The failure to understand the difference between the situations in India and Sri Lanka and merely echoing the Indian slogans and copying the Indian approach led the Sri Lankan Tamils into the present mess. Tamil leaders failed to build on the aspirations of the Tamil people that took a concrete shape following Rockwood’s nomination.

Agitation for the nomination of a Tamil Saivaite reemerged in 1902 when Rockwood’s five year term ended but the Governor re-nominated him ignoring the aspirations of the Tamil people and breaking the 5-year rule introduced in 1889. Tamil leaders failed to read the signal that the British had decided to go along with the majority community. They should have also realized that the British had abandoned the tilt towards the minority communities and had decided to win over the majority community.

The British rulers felt towards the beginning of the 20th Century that the period of Kandyan revolt was over and the Kandyan aristocracy had turned loyal. The Anglicized Christian land owning class of the Low Country Sinhalese was with them. On the other hand the Tamils had become suspect as they regarded India their motherland and followed the trends set by the Indian leaders.

Arunachalam did just that in 1902. Though he was still holding the Registrar General post he joined hands with Ferguson who endeavoured to call a meeting of public men to adopt a memorial on constitutional reform utilizing the occasion of Edward VII’s coronation in 1902. Arunachalam also used his friendship with Ferguson to publish two letters he had written to the Editor on constitutional reforms.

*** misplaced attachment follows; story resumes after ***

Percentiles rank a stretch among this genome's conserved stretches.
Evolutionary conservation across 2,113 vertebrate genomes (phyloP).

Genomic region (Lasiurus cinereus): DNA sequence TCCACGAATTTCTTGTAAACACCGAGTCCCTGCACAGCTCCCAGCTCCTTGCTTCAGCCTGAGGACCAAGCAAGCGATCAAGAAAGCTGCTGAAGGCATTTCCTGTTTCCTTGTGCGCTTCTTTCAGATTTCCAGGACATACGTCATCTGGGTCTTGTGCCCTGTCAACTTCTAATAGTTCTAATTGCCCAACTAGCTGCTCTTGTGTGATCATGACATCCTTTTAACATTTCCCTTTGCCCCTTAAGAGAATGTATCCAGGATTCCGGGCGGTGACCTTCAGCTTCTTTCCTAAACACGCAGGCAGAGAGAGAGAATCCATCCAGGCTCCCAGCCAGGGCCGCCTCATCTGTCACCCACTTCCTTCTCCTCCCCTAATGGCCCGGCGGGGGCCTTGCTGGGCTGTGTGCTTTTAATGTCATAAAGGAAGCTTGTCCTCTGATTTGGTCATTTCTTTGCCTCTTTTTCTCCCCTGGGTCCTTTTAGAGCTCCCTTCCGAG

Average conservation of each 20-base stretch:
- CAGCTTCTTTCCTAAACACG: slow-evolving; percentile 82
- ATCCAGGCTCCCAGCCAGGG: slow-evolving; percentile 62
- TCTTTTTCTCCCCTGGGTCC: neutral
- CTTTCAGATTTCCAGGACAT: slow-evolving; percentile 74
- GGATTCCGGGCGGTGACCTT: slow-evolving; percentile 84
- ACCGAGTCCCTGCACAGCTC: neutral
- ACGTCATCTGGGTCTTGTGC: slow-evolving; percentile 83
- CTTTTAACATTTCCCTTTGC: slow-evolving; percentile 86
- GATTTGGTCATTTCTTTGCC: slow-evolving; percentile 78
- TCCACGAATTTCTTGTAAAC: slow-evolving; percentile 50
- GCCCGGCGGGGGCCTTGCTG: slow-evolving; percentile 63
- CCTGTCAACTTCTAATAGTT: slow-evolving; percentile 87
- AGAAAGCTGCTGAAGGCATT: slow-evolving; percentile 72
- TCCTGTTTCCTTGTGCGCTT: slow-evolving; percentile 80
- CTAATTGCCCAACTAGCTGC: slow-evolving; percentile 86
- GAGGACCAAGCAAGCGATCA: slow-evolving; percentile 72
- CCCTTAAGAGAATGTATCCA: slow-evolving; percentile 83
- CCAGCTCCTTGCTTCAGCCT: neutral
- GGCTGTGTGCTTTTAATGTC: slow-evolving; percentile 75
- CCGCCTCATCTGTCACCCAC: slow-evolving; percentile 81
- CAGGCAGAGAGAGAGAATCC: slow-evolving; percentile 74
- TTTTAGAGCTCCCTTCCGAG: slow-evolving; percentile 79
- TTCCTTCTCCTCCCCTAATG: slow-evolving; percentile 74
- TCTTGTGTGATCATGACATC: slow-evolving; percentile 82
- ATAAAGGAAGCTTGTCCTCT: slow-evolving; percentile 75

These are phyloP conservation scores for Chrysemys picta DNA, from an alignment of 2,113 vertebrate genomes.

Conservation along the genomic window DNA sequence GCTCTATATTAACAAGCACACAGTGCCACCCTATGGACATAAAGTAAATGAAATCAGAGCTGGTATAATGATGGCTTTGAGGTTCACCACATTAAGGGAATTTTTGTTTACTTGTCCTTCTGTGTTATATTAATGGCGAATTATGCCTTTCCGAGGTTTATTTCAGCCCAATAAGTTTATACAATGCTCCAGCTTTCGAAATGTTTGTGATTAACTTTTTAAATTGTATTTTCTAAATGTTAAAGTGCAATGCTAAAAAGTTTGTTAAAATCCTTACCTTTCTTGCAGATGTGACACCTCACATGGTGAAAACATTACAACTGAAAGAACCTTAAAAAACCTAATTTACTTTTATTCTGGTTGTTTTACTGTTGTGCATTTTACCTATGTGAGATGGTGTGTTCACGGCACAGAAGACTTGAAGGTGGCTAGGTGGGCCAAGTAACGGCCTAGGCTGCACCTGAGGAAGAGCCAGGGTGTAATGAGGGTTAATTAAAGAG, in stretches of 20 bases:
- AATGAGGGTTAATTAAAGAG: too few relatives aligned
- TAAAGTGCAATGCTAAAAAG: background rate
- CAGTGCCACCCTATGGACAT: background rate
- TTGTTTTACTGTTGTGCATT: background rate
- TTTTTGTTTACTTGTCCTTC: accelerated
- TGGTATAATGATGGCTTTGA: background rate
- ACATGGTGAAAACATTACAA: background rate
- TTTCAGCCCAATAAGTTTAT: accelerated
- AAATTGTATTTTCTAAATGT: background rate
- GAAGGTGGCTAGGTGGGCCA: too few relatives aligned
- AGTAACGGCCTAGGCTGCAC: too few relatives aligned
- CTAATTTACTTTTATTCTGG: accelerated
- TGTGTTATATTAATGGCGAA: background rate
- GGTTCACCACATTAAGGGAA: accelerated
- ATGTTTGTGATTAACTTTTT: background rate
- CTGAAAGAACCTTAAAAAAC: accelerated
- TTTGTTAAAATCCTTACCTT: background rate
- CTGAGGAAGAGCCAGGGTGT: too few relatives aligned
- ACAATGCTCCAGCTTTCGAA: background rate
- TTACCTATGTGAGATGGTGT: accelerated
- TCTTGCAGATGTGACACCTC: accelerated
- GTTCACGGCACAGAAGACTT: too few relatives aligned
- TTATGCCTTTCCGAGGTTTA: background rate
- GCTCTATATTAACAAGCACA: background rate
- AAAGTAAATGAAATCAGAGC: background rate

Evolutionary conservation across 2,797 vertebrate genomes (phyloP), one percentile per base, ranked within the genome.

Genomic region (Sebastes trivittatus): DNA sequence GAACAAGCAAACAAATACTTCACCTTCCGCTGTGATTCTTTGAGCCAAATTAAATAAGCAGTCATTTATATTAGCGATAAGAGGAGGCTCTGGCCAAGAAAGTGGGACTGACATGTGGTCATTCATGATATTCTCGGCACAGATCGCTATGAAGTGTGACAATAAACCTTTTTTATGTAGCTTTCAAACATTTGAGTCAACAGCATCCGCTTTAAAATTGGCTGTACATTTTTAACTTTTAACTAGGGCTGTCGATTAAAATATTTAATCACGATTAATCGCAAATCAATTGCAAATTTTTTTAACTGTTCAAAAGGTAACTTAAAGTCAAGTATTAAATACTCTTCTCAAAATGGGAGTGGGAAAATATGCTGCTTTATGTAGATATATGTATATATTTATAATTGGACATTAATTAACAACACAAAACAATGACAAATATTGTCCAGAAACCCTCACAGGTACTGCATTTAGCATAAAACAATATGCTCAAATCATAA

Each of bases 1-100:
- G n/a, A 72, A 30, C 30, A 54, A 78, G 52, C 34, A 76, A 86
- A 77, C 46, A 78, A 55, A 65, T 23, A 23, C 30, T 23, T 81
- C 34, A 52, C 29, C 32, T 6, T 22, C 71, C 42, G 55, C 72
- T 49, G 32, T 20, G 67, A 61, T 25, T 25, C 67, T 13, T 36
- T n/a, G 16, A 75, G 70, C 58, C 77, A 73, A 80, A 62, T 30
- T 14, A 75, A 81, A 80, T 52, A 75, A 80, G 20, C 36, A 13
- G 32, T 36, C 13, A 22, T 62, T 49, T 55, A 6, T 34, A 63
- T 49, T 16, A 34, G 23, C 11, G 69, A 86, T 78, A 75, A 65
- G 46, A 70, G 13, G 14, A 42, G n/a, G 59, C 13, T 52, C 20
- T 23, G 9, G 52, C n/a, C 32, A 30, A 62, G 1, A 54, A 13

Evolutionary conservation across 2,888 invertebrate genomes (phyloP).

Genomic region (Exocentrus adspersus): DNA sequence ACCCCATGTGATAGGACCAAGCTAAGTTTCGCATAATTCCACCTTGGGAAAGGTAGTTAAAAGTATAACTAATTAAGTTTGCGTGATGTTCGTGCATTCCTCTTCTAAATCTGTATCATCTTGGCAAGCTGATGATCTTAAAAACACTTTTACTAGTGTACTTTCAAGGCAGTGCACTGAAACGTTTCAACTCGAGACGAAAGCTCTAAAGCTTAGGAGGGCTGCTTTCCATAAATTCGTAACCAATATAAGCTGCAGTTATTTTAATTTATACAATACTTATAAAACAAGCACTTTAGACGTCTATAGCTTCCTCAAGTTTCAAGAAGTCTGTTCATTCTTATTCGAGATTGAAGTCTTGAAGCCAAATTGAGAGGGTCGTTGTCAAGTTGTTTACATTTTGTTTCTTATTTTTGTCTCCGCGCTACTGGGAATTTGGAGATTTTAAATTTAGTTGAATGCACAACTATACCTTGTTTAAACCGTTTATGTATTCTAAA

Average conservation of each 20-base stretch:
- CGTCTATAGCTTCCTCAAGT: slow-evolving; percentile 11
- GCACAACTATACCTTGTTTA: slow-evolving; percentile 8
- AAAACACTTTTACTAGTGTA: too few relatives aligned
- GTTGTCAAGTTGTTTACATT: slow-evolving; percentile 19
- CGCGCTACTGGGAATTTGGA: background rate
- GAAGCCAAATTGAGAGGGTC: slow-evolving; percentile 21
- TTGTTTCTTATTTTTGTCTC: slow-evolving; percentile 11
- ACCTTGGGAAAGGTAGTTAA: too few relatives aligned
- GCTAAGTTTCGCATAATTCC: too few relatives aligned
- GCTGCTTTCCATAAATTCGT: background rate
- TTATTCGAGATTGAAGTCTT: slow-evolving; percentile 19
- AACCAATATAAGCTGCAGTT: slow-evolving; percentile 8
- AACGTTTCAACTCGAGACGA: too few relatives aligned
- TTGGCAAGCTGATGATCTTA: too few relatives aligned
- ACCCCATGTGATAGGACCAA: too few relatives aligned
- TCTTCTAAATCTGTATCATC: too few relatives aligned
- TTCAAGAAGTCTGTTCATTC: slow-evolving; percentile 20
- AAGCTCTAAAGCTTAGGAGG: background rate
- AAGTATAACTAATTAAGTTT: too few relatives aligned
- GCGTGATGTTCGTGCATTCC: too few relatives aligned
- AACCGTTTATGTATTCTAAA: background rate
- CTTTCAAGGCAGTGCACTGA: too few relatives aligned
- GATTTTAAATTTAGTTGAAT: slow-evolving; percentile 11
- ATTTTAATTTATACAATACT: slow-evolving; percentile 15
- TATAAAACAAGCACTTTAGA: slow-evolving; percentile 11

Wulliam Digby

William Digby

In those letters Arunachalam espoused the views of another of his journalist friends, William Digby (1849- 1901). Digby, a British journalist, worked as a sub-editor of the Ceylon Observer from 1871 to1876. He then took over the editorship of The Madras Times. A man liberal in outlook and a political activist Digby got involved in the Temperance Movement and campaigned for the abolition of the grains tax. In his campaign for the abolition of the grains tax he collaborated with Ramanathan and cultivated the friendship of Arunachalam.

While in Madras he witnessed the Great Famine of 1876-1877 and involved himself in relief work. He served as the Honorary Secretary of the Executive Committee of the Famine Relief Fund and wrote the two pamphlets: The Famine Campaign in Southern India, Vol. I and Vo. II. In those booklets Digby criticized the British Government's India policy. He argued for the inclusion of elected representatives of educated Indians in the legislative councils. Arunachalam who maintained correspondence with Digby till his death in 1901 adopted Digby’s suggestions in his letters.

Arunachalam was nominated as the official member of the Executive Council in 1906 in his capacity of Registrar General. He was the first Sri Lankan to get that nomination.

Arunachalam (1853-1924), the younger brother of Ramanathan, had his early education at Royal College and higher education at Christ’s College, Cambridge. He was the first Sri Lankan to enter the Ceylon Civil Service (1875) and was appointed Registrar General in 1887. He compiled the National Census Report in 1911. On his retirement in 1913 he was knighted for rendering distinguished service to the British crown.